Behind the Beep: Catching Up With U.S. National Team Member Nick Albiero

nicolas-albiero-

Behind the Beep: Catching Up With U.S. National Team Member Nick Albiero

Louisville Cardinals’ Nicolas (Nick) Albiero used his fifth NCAA competitive year to his advantage. After losing the opportunity to compete at the 2020 NCAA Division I Championships, which were canceled because of the COVID pandemic, Albiero came back in 2021 and 2022 with a bang.

In 2021, Albiero became only the third male swimmer from Louisville to clinch an NCAA title when he won the 200 yard butterfly and contributed to Louisville’s winning 4×50 medley relay. His 1:38.65 200 fly ranked him No. 5 all-time for the event.

The following season, Albiero made history again by defending his conference title in the 200 butterfly at ACCs for a record fifth time. His 1:37.92 was the second fastest time in history, only bested by Jack Conger’s 1:37.35, set at the 2017 NCAA Championships.

“To date, I think my best swimming accomplishment has been breaking the 1:38 barrier in the 200 yard butterfly and becoming the first person in history to win five consecutive individual conference titles,” says Albiero.

Many swimmers visualize the day they will break records. For Albiero, and many swimmers who had their collegiate careers interrupted by COVID, it was bound to be extra sweet for him when he finally broke the 1:38 barrier.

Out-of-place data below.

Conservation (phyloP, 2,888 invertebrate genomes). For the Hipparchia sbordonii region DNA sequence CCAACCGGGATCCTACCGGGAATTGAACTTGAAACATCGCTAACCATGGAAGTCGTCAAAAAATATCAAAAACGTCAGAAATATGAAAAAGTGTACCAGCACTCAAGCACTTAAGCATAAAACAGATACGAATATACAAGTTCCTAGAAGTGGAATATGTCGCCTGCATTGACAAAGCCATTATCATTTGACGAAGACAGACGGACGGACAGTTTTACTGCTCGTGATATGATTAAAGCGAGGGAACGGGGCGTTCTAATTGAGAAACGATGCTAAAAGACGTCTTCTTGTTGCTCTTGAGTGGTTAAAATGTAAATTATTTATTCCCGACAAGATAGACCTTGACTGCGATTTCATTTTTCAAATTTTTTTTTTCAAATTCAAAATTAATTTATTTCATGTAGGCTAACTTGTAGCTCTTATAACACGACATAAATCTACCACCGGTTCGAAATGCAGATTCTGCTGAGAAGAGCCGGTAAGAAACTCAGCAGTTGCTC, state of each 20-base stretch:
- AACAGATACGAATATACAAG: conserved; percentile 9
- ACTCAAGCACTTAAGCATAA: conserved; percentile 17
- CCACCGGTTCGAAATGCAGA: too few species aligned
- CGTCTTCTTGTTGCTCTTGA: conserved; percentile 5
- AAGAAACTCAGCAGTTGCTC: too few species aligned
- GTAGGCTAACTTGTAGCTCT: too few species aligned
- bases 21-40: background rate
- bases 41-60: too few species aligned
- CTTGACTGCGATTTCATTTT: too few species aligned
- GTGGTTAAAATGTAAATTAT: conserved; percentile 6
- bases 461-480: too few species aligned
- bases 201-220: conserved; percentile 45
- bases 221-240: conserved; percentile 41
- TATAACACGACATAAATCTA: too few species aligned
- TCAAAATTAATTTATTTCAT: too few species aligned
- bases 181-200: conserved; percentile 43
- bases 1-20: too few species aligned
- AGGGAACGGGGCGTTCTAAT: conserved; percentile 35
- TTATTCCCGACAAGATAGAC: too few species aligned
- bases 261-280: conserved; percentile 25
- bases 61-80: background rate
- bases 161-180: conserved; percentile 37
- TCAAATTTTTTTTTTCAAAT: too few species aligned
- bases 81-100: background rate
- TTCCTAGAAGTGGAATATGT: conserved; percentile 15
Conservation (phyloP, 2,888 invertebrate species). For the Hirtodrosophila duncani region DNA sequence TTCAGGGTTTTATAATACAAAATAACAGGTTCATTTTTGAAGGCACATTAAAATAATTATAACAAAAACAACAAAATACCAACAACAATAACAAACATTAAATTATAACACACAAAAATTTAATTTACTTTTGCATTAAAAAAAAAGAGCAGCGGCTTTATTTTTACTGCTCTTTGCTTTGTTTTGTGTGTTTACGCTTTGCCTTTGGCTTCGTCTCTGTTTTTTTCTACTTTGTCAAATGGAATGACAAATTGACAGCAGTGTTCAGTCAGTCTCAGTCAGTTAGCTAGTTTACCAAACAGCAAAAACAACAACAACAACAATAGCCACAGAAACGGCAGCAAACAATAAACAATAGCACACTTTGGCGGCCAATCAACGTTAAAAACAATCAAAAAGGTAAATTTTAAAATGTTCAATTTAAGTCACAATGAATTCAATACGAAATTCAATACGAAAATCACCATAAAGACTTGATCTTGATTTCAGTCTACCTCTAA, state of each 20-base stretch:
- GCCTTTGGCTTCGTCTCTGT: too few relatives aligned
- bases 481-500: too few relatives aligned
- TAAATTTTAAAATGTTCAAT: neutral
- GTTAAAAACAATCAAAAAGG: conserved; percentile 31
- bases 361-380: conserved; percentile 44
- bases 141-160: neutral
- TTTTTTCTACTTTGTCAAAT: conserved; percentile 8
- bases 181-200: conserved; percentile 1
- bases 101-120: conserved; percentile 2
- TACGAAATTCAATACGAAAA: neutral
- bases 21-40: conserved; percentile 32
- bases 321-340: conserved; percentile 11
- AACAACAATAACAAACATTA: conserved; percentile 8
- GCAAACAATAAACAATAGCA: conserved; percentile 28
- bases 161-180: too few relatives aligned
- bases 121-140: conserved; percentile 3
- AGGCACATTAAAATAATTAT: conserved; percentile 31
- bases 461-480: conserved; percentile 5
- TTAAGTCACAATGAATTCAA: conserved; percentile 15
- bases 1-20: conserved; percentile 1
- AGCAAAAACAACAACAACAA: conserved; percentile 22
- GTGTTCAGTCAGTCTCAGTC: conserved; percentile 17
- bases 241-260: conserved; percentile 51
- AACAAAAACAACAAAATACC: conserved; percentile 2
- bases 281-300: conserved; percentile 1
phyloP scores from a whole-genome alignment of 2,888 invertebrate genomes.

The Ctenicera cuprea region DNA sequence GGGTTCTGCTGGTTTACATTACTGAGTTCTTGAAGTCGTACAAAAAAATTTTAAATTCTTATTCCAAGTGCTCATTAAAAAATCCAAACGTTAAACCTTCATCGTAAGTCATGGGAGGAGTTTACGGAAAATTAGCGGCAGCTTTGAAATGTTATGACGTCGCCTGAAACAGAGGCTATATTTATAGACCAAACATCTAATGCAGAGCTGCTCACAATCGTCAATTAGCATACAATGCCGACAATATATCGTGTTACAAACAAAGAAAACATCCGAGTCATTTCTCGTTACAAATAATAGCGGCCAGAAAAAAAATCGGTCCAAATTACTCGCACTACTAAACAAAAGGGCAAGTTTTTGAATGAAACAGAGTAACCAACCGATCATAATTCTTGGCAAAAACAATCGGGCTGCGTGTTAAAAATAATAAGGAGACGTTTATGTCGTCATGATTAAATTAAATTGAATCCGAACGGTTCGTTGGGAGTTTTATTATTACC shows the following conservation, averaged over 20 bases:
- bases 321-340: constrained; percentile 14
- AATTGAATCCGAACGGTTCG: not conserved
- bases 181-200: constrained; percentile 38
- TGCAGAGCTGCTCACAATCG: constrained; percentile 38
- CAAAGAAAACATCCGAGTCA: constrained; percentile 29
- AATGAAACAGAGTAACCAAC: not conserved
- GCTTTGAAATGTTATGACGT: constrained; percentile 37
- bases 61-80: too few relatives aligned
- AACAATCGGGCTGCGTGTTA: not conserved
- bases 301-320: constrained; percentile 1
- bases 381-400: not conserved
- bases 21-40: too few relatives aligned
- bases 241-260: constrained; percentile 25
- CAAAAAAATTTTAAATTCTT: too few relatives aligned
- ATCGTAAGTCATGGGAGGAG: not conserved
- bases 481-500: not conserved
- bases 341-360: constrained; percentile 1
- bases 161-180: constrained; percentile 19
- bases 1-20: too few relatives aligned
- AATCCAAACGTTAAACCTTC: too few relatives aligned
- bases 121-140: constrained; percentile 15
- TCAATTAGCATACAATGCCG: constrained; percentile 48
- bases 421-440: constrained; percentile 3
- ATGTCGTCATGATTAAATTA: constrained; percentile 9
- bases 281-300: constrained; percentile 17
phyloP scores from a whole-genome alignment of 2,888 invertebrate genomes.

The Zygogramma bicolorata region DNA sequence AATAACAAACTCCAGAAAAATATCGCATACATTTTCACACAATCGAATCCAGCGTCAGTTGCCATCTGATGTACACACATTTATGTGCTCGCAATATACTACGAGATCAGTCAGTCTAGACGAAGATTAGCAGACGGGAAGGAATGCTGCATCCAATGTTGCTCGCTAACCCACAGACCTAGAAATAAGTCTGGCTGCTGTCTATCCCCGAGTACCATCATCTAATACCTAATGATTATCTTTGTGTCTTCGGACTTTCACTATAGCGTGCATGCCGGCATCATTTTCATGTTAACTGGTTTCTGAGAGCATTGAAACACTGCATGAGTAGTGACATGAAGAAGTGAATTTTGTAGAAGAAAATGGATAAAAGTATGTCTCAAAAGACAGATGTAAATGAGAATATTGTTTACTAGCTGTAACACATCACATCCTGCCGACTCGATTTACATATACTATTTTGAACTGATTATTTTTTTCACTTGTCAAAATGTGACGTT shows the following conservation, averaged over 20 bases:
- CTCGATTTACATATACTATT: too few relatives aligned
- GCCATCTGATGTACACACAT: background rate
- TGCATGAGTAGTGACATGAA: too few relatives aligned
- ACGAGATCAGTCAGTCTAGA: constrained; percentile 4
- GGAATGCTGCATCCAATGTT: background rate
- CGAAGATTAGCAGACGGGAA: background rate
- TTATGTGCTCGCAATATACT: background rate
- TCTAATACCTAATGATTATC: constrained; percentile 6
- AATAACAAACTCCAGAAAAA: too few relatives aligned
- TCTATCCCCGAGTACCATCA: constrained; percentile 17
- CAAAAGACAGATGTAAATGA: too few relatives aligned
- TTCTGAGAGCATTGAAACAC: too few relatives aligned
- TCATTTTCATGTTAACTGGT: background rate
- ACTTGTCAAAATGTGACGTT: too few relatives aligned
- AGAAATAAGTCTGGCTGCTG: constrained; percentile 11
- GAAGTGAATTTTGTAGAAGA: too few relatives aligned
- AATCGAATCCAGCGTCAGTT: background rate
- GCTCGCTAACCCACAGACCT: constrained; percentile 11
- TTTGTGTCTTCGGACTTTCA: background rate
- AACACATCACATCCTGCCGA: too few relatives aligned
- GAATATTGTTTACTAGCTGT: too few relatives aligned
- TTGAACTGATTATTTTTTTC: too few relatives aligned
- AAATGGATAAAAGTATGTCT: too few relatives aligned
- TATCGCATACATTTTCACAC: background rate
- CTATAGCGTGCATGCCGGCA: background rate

“I remember looking up and seeing my time,” reflects Albiero. “I was shocked, and my teammates and coaches were going crazy. It felt amazing because it was a barrier I dreamed of breaking for so long. I felt relieved, but also grateful for the people who pushed me to that moment. It always feels great when your hard work pays off.”

Albiero’s illustrious collegiate career wasn’t just because of his individual success. In 2021, he helped Louisville earn its first-ever ACC title. He was a key member on four relays, including the 400 medley, 200 freestyle, 400 freestyle and 800 freestyle. For his efforts, Albiero was named ACC Swimmer of the Year.

Recently, Albiero took the time to talk to Swimming World Magazine about his race-day preparation and overall philosophy on how to show up your finest on race day.

HOTEL

Getting into the right frame of mind is key the night before a big race. Some swimmers visualize the next day, while others seek out distractions to keep the nerves at bay. For Albiero, the majority of his mental preparation centers around keeping his mind off his race, whether it’s Olympic Trials, NCAA Championships or national championships.

“The night before a big race, I try to stay calm and think about something else. If I think about the race, my heart rate goes up, and I can’t sleep.”

Albiero’s rituals are minimal, but they include two important things: candy and television.

“I like to watch HGTV shows because they calm me down,” he says. “And at meets, I must have dark chocolate on standby.”

WARMUP

After a solid night of sleep, it’s race day. For Albiero—a seasoned three-time U.S. national team member—the morning before a big race is usually well rehearsed. While some swimmers opt to head to the pool for a quick “wake-up” swim—usually no more than a few 100 to a 1,000 to loosen up their muscles—Albiero has a different morning routine.